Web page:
Report from RFID show.
That’s the kind of horserace it was at Frontline’s International Supply Chain Week Conference and Expo. Radio frequency identification (RFID) technology topics and products dominated both conference and expo. Standard old barcoding stayed in second place in the automatic identification attention derby — but not in sales, I’m sure.
Some excitement was provided by Wal-Mart, which got everybody’s attention by ordering its top 100 suppliers to ship their products on pallets embedded with RFID tags by 2005. Sort of supply chain by fiat. However, compliance with the Wal-Mart edict added new urgency to RFID technology.
First, what is RFID and what is its connection with the supply chain?
RFID is based on a microchip that is attached to a tiny antenna, smaller than a grain of sand. The microchip and antenna are embedded in a tag that is used to identify a product or container or pallet. An electronic product code (EPC) is stored in the chip. Explains the Auto-ID Center, a non-profit partnership of representatives from business and academia: “Like a barcode, the 96-bit EPC uses a string of numbers to identify an item’s manufacturer and product category. The EPC adds a third set of digits — a serial number unique to each item.”
The New Network, a publication of the Auto-ID Center, continues its definition: “Readers (sometimes called interrogators) are another crucial component. They send out electromagnetic waves that power up the RFID tag, enabling it to transmit back the information stored on the microchip.” Additional data about the product is available on the product’s database.
Thus, an RFID tag embedded in a pallet can identify the contents of every container in the palletload. Nor does RFID require line-of-sight reading, as does a barcode.
At the expo, the widest selection of RFID tags came from Intermec, which also offered a selection guide as well as a list of the appropriate standards.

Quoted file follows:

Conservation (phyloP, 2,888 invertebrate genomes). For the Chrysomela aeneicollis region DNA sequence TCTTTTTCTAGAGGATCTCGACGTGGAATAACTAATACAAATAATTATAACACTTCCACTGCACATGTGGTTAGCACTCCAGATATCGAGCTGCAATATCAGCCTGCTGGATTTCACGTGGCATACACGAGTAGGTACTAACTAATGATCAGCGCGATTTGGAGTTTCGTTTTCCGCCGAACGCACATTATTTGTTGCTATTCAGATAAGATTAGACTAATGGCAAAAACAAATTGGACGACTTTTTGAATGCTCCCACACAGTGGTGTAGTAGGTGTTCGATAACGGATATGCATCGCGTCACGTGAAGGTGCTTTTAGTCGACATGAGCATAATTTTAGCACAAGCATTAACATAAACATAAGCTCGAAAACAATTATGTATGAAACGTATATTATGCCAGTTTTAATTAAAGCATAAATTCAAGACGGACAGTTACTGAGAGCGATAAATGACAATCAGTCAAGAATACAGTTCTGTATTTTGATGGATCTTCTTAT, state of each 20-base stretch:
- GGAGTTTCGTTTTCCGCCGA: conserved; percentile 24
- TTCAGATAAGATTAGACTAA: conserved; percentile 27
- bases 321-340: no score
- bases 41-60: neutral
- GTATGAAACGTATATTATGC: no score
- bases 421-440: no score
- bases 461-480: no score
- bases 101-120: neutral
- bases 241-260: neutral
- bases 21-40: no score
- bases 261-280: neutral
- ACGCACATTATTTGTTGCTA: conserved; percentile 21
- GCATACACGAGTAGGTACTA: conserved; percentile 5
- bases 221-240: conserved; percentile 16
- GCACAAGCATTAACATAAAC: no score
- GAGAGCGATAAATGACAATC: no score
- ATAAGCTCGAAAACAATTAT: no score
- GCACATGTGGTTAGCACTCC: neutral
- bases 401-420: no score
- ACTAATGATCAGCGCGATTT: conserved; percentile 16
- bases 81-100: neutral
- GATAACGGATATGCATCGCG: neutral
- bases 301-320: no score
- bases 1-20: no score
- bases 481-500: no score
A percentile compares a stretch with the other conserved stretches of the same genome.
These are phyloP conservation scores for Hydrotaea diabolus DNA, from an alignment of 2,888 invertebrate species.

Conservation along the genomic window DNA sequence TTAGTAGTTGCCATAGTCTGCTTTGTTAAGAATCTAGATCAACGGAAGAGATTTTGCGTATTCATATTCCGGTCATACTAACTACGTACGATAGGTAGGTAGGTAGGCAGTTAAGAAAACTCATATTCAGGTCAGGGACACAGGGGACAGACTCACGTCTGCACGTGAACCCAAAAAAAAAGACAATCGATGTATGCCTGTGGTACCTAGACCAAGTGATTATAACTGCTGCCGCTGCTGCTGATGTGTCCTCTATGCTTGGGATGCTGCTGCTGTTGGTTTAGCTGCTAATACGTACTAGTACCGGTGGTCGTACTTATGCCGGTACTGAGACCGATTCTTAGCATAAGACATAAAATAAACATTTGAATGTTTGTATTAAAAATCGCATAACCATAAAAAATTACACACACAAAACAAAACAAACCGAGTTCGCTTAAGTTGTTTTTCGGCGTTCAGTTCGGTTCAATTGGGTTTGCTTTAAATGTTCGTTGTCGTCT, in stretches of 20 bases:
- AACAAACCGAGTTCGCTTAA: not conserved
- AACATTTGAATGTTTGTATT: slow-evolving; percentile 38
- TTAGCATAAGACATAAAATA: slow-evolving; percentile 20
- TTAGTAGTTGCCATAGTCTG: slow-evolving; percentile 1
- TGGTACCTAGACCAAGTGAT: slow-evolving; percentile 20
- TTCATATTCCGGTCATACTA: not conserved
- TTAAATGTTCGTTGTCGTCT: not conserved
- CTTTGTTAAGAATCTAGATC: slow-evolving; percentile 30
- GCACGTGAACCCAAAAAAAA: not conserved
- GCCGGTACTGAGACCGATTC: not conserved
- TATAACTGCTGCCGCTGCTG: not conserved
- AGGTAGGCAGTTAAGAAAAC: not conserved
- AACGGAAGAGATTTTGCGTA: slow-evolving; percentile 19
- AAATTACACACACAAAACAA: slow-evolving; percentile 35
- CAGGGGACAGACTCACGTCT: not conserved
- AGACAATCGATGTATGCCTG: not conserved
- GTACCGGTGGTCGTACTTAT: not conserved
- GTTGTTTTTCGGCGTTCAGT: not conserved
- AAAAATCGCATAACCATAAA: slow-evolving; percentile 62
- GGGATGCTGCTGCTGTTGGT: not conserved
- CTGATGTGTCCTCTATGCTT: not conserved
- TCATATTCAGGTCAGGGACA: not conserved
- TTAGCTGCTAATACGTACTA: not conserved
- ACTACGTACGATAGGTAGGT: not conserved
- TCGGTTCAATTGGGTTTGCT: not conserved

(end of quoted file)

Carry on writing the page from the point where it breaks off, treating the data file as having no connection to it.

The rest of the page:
How users should comply with the Wal-Mart mandate offered an opportunity to move products like printers and warehouse management systems (WMS). For example, Printronix, a printer supplier, partnered with Alien Technology, a tag supplier, to develop RFID printing solutions, such as an EPC-compliant smart label developer’s kit. Provia Software, a provider of supply chain execution software solutions, announced a standalone RFID kit for its Via- Ware WMS. Available for general release later this year, the kit is an add-on module to an existing WMS that would enable users to comply with RFID standards for WMS functions such as receiving, putaway, picking and shipping in order to be RFID-compliant.
Unfortunately, the key to the supply chain as far as compliance with retail RFID is concerned — the palletload — was not in evidence at the expo. Nor were the various containers used throughout the supply chain. I’m sure you’ll see containers and pallets with embedded RFID tags at NA 2004, The Material Handling & Logistics Show and Conference, scheduled for Cleveland’s I-X Center, March 29 - April 1, 2004.
RFID, like barcoding, functions best in a material handling environment. And the pallet is one of the most traditional material handling devices. Place your bets on technologies that will get your products to the finish line — your customer’s doorstep.
Bernie Knill, contributing editor